The passe simple is often called the literary or historical past and it replaces the passe compose in formal speeches and writing. The passe simple is not used in conversations or everyday writing but one can see its usage in very formal speeches, newspaper articles, historical texts, and French Literature.

The passe simple of regular -er ending verbs is formed by adding the endings -ai, -as, -a, -ames, -ates, -erent to the stem of the infinitive. For instance:
donner (to give)
je donnai (I gave)
tu donnas (you gave)
il/elle/on donna (he/she/it/one gave)
nous donnames (we gave)
vous donnates (you gave)
ils/elles donnerent (they gave)

The passe simple of both -ir and -re ending verbs is formed by adding the endings -is, -is, -it, -imes, -ites, -irent to the stem of the infinitive. Eg:

choisir (to choose)
je choisis (I chose), tu choisis (you chose), il/elle/on choisit (he/she/it/one chose), nous choisimes (we chose), vous choisites (you chose), ils/elles choisirent (they chose).

entendre (to hear)
j'entendis (I heard), tu entendis (you heard), il/elle/on entendit (he/she/it/one heard), nous entendimes (we heard), vous entendites (you heard), ils/elles entendirent (they heard).

For -cer ending verbs a cedille is added to the c before a (except the third person plural)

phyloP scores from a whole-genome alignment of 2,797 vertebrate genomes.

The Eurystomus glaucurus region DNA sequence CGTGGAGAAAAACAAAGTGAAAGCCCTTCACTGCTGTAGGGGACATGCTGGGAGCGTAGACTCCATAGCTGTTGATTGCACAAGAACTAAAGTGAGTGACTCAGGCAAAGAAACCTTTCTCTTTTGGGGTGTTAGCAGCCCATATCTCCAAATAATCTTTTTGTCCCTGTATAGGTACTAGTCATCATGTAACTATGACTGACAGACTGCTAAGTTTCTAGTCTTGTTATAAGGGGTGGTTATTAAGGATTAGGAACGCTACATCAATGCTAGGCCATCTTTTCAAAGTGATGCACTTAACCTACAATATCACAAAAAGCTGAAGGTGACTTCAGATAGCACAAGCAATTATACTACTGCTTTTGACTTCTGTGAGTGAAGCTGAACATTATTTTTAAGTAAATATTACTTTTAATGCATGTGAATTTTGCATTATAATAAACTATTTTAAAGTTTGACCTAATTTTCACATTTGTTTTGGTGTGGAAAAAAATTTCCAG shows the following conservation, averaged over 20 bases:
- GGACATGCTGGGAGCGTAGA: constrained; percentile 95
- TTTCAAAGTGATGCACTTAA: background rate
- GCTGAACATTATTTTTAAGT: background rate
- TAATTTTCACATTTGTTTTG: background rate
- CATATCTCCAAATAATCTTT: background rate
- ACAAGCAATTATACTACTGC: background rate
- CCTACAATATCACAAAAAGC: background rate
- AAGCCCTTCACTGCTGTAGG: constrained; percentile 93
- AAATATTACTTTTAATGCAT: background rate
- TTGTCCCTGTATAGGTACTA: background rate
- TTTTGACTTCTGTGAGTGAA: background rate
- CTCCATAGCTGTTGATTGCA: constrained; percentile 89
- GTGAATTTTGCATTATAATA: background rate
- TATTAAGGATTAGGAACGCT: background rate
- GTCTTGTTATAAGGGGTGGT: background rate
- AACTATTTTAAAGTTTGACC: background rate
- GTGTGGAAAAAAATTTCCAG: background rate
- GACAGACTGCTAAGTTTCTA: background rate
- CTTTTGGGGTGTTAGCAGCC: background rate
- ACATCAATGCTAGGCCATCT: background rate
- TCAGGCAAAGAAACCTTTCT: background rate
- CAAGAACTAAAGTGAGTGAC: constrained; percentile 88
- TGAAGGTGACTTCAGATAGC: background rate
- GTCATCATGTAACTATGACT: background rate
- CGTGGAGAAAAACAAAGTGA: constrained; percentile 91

For -ger ending verbs, e is added after g before a (except the third person plural). Eg:
manger (to eat)
je mangeai (I ate), tu mangeas. il/elle/on mangea, nous mangeames, vous mangeates, ils/elles mangerent.

Where irregular verbs are concerned some take the ending -is, -is, -it, -imes, -ites, -irent whilst others take the endings -us, -us, -ut, -umes, -utes, -urent.

The passe simple of irregular verbs can be derived from their past participle. If the past participle of the verb ends in -i, -is, or -it, the first series of the above endings would be used to form its passe simple. If the past participle of the verb ends in -u, then the second series of endings would be used instead. Eg:

dire (to say)
past participle: dit
je dis, tu dis, il/elle/on dit, nous dimes, vous dites, ils/elles dirent

courir (to run)
past participle: couru
je courus, tu courus, il/elle/on courut, nous courumes, vous courutes, ils/elles coururent

However, it should be noted that the passe simple of certain irregular verbs cannot be derived from their past participle. Eg:

ecrire (to write)
past participle: ecrit
j'ecrivis, tu ecrivis, il/elle/on ecrivit, nous ecrivimes, vous ecrivites, ils/elles ecrivirent

venir (to come)
past participle: venu
je vins, tu vins, il/elle/on vint, nous vinmes, vous vintes, ils/elles vinrent

How can we identify the passe simple? According to Trudie Maria Booth (French Verb Tenses, 2008:147), "If one is familiar with the endings, the verbs in the passe simple are easy to identify, even if the forms are not derived from the past participle. It is evident for example, that mourut comes from mourir and ouvrit comes from ouvrir. Only a few verbs may be difficult to recognize and should therefore be memorized."